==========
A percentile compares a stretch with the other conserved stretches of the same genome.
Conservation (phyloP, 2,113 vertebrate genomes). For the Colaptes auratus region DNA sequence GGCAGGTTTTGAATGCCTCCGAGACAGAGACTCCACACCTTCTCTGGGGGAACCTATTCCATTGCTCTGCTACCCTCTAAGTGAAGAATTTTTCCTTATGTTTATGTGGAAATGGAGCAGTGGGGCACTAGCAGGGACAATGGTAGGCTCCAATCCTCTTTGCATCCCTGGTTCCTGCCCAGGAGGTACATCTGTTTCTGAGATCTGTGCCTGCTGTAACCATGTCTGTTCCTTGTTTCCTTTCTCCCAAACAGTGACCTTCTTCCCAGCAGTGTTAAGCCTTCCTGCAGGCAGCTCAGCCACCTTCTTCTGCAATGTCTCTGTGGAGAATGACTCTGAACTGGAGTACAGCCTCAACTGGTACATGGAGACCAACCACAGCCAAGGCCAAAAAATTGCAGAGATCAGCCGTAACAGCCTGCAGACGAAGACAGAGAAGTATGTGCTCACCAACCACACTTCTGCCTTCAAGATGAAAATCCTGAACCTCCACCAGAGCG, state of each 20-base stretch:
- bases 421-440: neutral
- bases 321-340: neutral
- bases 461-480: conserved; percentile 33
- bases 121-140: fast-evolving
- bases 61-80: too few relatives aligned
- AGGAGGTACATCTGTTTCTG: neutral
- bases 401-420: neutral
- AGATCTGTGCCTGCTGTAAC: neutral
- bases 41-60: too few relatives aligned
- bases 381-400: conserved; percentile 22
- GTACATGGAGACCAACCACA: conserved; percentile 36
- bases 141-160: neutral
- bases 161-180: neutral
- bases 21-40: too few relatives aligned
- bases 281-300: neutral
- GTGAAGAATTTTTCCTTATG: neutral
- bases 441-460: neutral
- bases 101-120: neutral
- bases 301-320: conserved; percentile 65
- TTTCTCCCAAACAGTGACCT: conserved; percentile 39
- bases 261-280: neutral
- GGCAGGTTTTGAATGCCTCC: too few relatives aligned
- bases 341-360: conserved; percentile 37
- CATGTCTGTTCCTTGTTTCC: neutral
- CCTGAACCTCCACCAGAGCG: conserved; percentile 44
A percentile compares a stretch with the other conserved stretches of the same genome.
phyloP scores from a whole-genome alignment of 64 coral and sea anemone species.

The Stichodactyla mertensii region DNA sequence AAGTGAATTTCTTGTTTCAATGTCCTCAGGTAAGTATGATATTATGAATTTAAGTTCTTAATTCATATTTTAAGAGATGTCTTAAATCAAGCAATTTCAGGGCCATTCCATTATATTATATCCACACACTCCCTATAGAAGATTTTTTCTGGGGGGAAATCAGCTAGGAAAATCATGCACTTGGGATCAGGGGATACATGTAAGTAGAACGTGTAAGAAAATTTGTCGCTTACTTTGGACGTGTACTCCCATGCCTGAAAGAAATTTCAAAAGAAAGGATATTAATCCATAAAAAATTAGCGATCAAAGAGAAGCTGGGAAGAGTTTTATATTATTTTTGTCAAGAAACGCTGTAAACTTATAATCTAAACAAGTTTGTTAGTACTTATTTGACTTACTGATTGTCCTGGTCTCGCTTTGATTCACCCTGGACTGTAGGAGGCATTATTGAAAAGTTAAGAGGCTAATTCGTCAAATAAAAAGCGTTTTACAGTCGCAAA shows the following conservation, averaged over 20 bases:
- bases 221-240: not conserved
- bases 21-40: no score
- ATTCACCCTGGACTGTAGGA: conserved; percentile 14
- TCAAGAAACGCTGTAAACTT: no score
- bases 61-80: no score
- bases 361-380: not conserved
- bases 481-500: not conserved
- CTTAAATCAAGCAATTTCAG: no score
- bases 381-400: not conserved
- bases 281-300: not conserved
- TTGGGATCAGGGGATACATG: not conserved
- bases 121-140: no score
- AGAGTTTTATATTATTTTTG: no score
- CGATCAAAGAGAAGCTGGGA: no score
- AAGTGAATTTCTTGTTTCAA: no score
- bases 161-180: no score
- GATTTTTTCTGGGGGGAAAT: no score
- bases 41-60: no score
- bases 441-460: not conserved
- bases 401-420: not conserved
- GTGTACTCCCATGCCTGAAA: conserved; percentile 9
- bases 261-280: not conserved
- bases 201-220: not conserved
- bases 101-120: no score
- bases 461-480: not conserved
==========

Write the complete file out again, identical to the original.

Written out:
A percentile compares a stretch with the other conserved stretches of the same genome.
Conservation (phyloP, 2,113 vertebrate genomes). For the Colaptes auratus region DNA sequence GGCAGGTTTTGAATGCCTCCGAGACAGAGACTCCACACCTTCTCTGGGGGAACCTATTCCATTGCTCTGCTACCCTCTAAGTGAAGAATTTTTCCTTATGTTTATGTGGAAATGGAGCAGTGGGGCACTAGCAGGGACAATGGTAGGCTCCAATCCTCTTTGCATCCCTGGTTCCTGCCCAGGAGGTACATCTGTTTCTGAGATCTGTGCCTGCTGTAACCATGTCTGTTCCTTGTTTCCTTTCTCCCAAACAGTGACCTTCTTCCCAGCAGTGTTAAGCCTTCCTGCAGGCAGCTCAGCCACCTTCTTCTGCAATGTCTCTGTGGAGAATGACTCTGAACTGGAGTACAGCCTCAACTGGTACATGGAGACCAACCACAGCCAAGGCCAAAAAATTGCAGAGATCAGCCGTAACAGCCTGCAGACGAAGACAGAGAAGTATGTGCTCACCAACCACACTTCTGCCTTCAAGATGAAAATCCTGAACCTCCACCAGAGCG, state of each 20-base stretch:
- bases 421-440: neutral
- bases 321-340: neutral
- bases 461-480: conserved; percentile 33
- bases 121-140: fast-evolving
- bases 61-80: too few relatives aligned
- AGGAGGTACATCTGTTTCTG: neutral
- bases 401-420: neutral
- AGATCTGTGCCTGCTGTAAC: neutral
- bases 41-60: too few relatives aligned
- bases 381-400: conserved; percentile 22
- GTACATGGAGACCAACCACA: conserved; percentile 36
- bases 141-160: neutral
- bases 161-180: neutral
- bases 21-40: too few relatives aligned
- bases 281-300: neutral
- GTGAAGAATTTTTCCTTATG: neutral
- bases 441-460: neutral
- bases 101-120: neutral
- bases 301-320: conserved; percentile 65
- TTTCTCCCAAACAGTGACCT: conserved; percentile 39
- bases 261-280: neutral
- GGCAGGTTTTGAATGCCTCC: too few relatives aligned
- bases 341-360: conserved; percentile 37
- CATGTCTGTTCCTTGTTTCC: neutral
- CCTGAACCTCCACCAGAGCG: conserved; percentile 44
A percentile compares a stretch with the other conserved stretches of the same genome.
phyloP scores from a whole-genome alignment of 64 coral and sea anemone species.

The Stichodactyla mertensii region DNA sequence AAGTGAATTTCTTGTTTCAATGTCCTCAGGTAAGTATGATATTATGAATTTAAGTTCTTAATTCATATTTTAAGAGATGTCTTAAATCAAGCAATTTCAGGGCCATTCCATTATATTATATCCACACACTCCCTATAGAAGATTTTTTCTGGGGGGAAATCAGCTAGGAAAATCATGCACTTGGGATCAGGGGATACATGTAAGTAGAACGTGTAAGAAAATTTGTCGCTTACTTTGGACGTGTACTCCCATGCCTGAAAGAAATTTCAAAAGAAAGGATATTAATCCATAAAAAATTAGCGATCAAAGAGAAGCTGGGAAGAGTTTTATATTATTTTTGTCAAGAAACGCTGTAAACTTATAATCTAAACAAGTTTGTTAGTACTTATTTGACTTACTGATTGTCCTGGTCTCGCTTTGATTCACCCTGGACTGTAGGAGGCATTATTGAAAAGTTAAGAGGCTAATTCGTCAAATAAAAAGCGTTTTACAGTCGCAAA shows the following conservation, averaged over 20 bases:
- bases 221-240: not conserved
- bases 21-40: no score
- ATTCACCCTGGACTGTAGGA: conserved; percentile 14
- TCAAGAAACGCTGTAAACTT: no score
- bases 61-80: no score
- bases 361-380: not conserved
- bases 481-500: not conserved
- CTTAAATCAAGCAATTTCAG: no score
- bases 381-400: not conserved
- bases 281-300: not conserved
- TTGGGATCAGGGGATACATG: not conserved
- bases 121-140: no score
- AGAGTTTTATATTATTTTTG: no score
- CGATCAAAGAGAAGCTGGGA: no score
- AAGTGAATTTCTTGTTTCAA: no score
- bases 161-180: no score
- GATTTTTTCTGGGGGGAAAT: no score
- bases 41-60: no score
- bases 441-460: not conserved
- bases 401-420: not conserved
- GTGTACTCCCATGCCTGAAA: conserved; percentile 9
- bases 261-280: not conserved
- bases 201-220: not conserved
- bases 101-120: no score
- bases 461-480: not conserved